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Best CBD Edibles 2017

Hemp Bombs CBD Gummies

Hemp Bombs makes some of the best-tasting, most affordable CBD edibles out there. Each gummy includes 10mg of pure CBD. The gummies are available in packs ranging from 5 gummies (perfect if you just want to try them out without breaking the bank) all the way up to a monstrous 60-pack.

Hemp Bombs also offers free shipping on all orders over $75, so you can save big if you stock up and buy in bulk. Their customer service team is top-notch and always available to help you decide which CBD product is best for you.

They also have a line of vape oils, syrups, hemp rubs, and capsules. No matter how you like to consume your CBD, Hemp Bombs has a product that is perfect for you.

Hemp-Bombs-Edibles
Hemp Bombs CBD Edibles

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Koi CBD Gummies

Koi is by far the most popular brand of CBD vape oil in the world at the moment, and for good reason. Their ISO certified, 100% natural, 99% pure CBD is extremely potent and has helped numerous customers live healthier, happier lives.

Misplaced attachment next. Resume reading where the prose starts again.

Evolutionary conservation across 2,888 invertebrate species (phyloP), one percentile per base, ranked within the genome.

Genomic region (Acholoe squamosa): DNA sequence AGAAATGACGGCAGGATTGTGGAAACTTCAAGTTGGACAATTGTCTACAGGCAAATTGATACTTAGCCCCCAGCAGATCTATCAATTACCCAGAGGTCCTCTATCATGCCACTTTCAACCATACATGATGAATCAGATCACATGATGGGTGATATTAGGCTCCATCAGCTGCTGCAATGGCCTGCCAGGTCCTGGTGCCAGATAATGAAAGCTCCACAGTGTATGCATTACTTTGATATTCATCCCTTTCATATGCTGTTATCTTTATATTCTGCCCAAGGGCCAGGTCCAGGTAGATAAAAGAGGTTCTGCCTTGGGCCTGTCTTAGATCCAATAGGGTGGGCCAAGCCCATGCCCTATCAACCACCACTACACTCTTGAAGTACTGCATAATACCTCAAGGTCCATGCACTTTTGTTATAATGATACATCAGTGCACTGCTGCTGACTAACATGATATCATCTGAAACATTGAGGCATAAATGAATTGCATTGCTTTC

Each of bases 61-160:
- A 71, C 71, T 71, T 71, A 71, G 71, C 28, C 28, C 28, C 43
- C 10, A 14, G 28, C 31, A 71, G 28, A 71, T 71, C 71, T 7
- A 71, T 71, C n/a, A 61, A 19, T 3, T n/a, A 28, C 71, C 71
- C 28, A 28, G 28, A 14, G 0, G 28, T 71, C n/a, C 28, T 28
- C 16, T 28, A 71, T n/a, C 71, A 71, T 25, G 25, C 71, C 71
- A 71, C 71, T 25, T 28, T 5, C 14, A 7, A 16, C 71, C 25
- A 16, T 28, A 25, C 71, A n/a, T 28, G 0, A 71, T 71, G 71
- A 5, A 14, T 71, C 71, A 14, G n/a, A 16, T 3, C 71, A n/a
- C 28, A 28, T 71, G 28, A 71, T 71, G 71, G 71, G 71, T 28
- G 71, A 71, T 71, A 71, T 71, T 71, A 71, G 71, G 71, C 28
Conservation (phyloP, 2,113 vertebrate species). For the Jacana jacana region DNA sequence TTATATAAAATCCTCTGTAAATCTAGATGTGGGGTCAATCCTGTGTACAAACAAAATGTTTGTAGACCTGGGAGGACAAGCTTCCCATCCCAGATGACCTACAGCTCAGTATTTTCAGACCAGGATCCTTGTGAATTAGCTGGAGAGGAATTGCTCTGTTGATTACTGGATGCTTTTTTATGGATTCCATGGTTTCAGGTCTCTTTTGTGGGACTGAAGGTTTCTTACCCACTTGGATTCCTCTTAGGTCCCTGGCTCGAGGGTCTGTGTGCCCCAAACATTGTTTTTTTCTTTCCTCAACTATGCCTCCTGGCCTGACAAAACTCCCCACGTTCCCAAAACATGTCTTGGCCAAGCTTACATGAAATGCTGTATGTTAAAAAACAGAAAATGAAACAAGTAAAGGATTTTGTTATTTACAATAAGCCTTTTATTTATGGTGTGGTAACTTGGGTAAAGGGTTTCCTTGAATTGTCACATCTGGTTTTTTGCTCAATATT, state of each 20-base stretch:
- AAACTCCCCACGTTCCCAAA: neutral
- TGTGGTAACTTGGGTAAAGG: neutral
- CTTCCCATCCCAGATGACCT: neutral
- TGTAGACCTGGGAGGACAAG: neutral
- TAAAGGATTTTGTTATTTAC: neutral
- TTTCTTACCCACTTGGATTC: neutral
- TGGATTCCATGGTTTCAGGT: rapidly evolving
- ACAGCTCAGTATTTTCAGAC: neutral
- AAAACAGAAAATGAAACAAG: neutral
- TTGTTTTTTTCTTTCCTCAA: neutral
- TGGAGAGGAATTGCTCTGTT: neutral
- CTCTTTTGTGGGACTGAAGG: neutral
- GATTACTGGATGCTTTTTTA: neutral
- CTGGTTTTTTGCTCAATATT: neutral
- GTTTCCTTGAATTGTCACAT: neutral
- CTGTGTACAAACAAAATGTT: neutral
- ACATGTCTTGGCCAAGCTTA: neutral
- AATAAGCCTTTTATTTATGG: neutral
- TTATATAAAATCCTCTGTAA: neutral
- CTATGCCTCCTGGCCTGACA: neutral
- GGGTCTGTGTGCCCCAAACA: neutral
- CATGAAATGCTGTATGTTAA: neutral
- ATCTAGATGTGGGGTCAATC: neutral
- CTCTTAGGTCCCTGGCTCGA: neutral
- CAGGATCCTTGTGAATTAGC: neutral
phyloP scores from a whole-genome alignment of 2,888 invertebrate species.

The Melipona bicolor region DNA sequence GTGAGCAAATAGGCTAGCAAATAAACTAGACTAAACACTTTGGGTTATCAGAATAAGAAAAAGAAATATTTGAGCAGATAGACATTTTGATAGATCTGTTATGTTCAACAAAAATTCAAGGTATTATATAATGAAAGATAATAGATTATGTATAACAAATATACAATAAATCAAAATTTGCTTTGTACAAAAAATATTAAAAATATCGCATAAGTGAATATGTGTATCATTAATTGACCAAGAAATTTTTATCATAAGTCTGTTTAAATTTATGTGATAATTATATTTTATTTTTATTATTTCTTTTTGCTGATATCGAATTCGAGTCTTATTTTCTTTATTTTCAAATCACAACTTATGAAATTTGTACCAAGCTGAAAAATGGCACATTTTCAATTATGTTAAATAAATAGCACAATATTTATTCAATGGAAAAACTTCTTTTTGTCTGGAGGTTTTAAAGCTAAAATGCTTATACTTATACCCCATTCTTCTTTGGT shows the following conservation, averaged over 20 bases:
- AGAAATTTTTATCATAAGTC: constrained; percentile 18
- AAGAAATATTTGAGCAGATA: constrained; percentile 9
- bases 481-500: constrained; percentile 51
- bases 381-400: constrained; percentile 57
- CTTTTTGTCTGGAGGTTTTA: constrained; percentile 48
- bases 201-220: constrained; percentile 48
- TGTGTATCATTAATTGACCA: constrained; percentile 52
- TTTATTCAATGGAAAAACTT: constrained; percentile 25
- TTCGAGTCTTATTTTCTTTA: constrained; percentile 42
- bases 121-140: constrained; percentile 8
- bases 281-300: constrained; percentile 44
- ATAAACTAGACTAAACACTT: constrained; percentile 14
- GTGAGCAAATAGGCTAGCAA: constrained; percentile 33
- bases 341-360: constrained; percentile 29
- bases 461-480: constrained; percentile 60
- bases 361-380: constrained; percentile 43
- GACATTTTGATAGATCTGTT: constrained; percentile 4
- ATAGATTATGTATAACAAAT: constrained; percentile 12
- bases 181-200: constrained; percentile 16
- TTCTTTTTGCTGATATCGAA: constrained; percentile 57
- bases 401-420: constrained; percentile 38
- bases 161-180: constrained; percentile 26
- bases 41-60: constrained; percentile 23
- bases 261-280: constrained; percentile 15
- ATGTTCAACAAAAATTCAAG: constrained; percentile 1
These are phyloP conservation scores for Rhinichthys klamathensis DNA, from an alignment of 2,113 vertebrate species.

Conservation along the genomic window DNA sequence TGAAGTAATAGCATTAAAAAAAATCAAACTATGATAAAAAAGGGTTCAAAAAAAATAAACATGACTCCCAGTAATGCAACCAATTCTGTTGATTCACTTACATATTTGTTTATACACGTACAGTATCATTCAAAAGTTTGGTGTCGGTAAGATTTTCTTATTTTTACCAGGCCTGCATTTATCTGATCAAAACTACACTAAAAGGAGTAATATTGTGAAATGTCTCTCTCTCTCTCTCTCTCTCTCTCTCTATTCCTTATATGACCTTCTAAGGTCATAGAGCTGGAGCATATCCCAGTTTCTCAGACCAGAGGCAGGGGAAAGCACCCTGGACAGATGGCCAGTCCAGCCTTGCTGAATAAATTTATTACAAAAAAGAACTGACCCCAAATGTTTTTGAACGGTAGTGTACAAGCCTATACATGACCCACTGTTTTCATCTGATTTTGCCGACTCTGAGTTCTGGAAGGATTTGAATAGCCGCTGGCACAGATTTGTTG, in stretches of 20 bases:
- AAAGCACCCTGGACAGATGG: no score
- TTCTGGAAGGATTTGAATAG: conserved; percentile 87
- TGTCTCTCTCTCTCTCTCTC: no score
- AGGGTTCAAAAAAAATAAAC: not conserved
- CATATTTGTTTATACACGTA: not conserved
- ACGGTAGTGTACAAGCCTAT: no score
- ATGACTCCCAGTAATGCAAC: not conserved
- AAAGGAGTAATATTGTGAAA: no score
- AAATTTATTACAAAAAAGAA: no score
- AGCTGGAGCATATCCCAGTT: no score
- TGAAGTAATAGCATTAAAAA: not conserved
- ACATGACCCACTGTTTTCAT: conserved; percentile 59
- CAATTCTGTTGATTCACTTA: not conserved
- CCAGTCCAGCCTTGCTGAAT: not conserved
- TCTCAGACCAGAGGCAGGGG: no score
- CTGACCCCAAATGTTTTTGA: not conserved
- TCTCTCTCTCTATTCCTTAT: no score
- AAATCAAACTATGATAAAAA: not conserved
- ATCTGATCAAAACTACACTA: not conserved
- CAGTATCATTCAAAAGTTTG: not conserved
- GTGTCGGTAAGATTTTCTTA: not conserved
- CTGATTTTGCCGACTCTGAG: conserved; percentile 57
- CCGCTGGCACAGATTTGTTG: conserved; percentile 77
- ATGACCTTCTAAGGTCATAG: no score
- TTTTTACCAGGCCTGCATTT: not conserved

But what many people don’t know is that Koi also has a line of CBD gummies. Each gummy contains 5mg of CBD, perfect for those times when you just need a small dose to get through the day. Their gummies have a delicious burst of tropical flavors. Each gummy is packed with a fruity, mouthwatering combination of lime; acai pomegranate, and tangerine.

Koi CBD gummies are available in a 20-pack.

Koi also manufactures a line of topicals, pet treats, and pre-loaded vape pods.

Koi CBD Gummies
Koi CBD Edibles

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Tasty Gummies CBD Edibles

Tasty Gummies give you all the health benefits of CBD in a delicious, flavorful edible format.  Tasty Gummies are available in a 40-pack, with each gummy packing a whopping 25mg of CBD. If you want a higher dose with each gummy, this is the brand for you.

 

Tasty Gummies CBD Edibles
Tasty Gummies CBD Edibles

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What are CBD edibles and what are the benefits?

Cannabidiol, or CBD for short, is one of the approximately 113 active cannabinoids in the cannabis plant. As one of the major phytocannabinoids, it accounts for 40% of the plant’s extract.

Manufacturers of CBD edibles isolate the CBD from the other components of the plant to create an extract that has numerous health benefits without the mind-altering effects of THC (the part of cannabis that gets you “high”).